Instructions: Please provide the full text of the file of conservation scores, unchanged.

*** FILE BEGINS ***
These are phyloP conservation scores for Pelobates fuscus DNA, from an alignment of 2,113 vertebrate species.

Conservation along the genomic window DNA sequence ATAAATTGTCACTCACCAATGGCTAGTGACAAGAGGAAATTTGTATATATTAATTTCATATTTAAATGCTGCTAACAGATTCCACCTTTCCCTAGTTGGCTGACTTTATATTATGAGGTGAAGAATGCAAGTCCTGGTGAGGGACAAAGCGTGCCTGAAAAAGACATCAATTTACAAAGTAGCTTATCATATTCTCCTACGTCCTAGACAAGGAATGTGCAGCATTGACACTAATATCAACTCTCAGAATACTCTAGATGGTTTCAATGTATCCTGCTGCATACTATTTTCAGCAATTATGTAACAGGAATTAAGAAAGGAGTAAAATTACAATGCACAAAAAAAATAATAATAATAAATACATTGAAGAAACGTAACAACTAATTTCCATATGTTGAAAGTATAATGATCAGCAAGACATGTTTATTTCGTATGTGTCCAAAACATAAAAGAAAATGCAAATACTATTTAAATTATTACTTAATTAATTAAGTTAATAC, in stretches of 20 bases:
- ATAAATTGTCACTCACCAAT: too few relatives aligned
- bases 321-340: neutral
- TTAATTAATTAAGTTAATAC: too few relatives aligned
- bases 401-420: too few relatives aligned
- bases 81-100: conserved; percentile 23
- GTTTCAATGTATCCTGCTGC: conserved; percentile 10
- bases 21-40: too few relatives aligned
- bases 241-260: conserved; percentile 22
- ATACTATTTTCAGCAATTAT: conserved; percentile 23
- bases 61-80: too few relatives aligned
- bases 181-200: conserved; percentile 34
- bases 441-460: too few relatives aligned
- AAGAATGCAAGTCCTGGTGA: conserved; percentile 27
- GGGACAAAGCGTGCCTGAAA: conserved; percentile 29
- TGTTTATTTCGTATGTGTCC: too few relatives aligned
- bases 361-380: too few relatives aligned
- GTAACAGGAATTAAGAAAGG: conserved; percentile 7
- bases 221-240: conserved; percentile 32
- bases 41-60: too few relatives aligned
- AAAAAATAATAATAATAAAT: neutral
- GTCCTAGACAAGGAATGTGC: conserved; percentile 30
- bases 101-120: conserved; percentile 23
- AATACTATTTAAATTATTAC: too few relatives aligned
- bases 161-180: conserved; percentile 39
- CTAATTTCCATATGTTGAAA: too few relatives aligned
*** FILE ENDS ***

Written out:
These are phyloP conservation scores for Pelobates fuscus DNA, from an alignment of 2,113 vertebrate species.

Conservation along the genomic window DNA sequence ATAAATTGTCACTCACCAATGGCTAGTGACAAGAGGAAATTTGTATATATTAATTTCATATTTAAATGCTGCTAACAGATTCCACCTTTCCCTAGTTGGCTGACTTTATATTATGAGGTGAAGAATGCAAGTCCTGGTGAGGGACAAAGCGTGCCTGAAAAAGACATCAATTTACAAAGTAGCTTATCATATTCTCCTACGTCCTAGACAAGGAATGTGCAGCATTGACACTAATATCAACTCTCAGAATACTCTAGATGGTTTCAATGTATCCTGCTGCATACTATTTTCAGCAATTATGTAACAGGAATTAAGAAAGGAGTAAAATTACAATGCACAAAAAAAATAATAATAATAAATACATTGAAGAAACGTAACAACTAATTTCCATATGTTGAAAGTATAATGATCAGCAAGACATGTTTATTTCGTATGTGTCCAAAACATAAAAGAAAATGCAAATACTATTTAAATTATTACTTAATTAATTAAGTTAATAC, in stretches of 20 bases:
- ATAAATTGTCACTCACCAAT: too few relatives aligned
- bases 321-340: neutral
- TTAATTAATTAAGTTAATAC: too few relatives aligned
- bases 401-420: too few relatives aligned
- bases 81-100: conserved; percentile 23
- GTTTCAATGTATCCTGCTGC: conserved; percentile 10
- bases 21-40: too few relatives aligned
- bases 241-260: conserved; percentile 22
- ATACTATTTTCAGCAATTAT: conserved; percentile 23
- bases 61-80: too few relatives aligned
- bases 181-200: conserved; percentile 34
- bases 441-460: too few relatives aligned
- AAGAATGCAAGTCCTGGTGA: conserved; percentile 27
- GGGACAAAGCGTGCCTGAAA: conserved; percentile 29
- TGTTTATTTCGTATGTGTCC: too few relatives aligned
- bases 361-380: too few relatives aligned
- GTAACAGGAATTAAGAAAGG: conserved; percentile 7
- bases 221-240: conserved; percentile 32
- bases 41-60: too few relatives aligned
- AAAAAATAATAATAATAAAT: neutral
- GTCCTAGACAAGGAATGTGC: conserved; percentile 30
- bases 101-120: conserved; percentile 23
- AATACTATTTAAATTATTAC: too few relatives aligned
- bases 161-180: conserved; percentile 39
- CTAATTTCCATATGTTGAAA: too few relatives aligned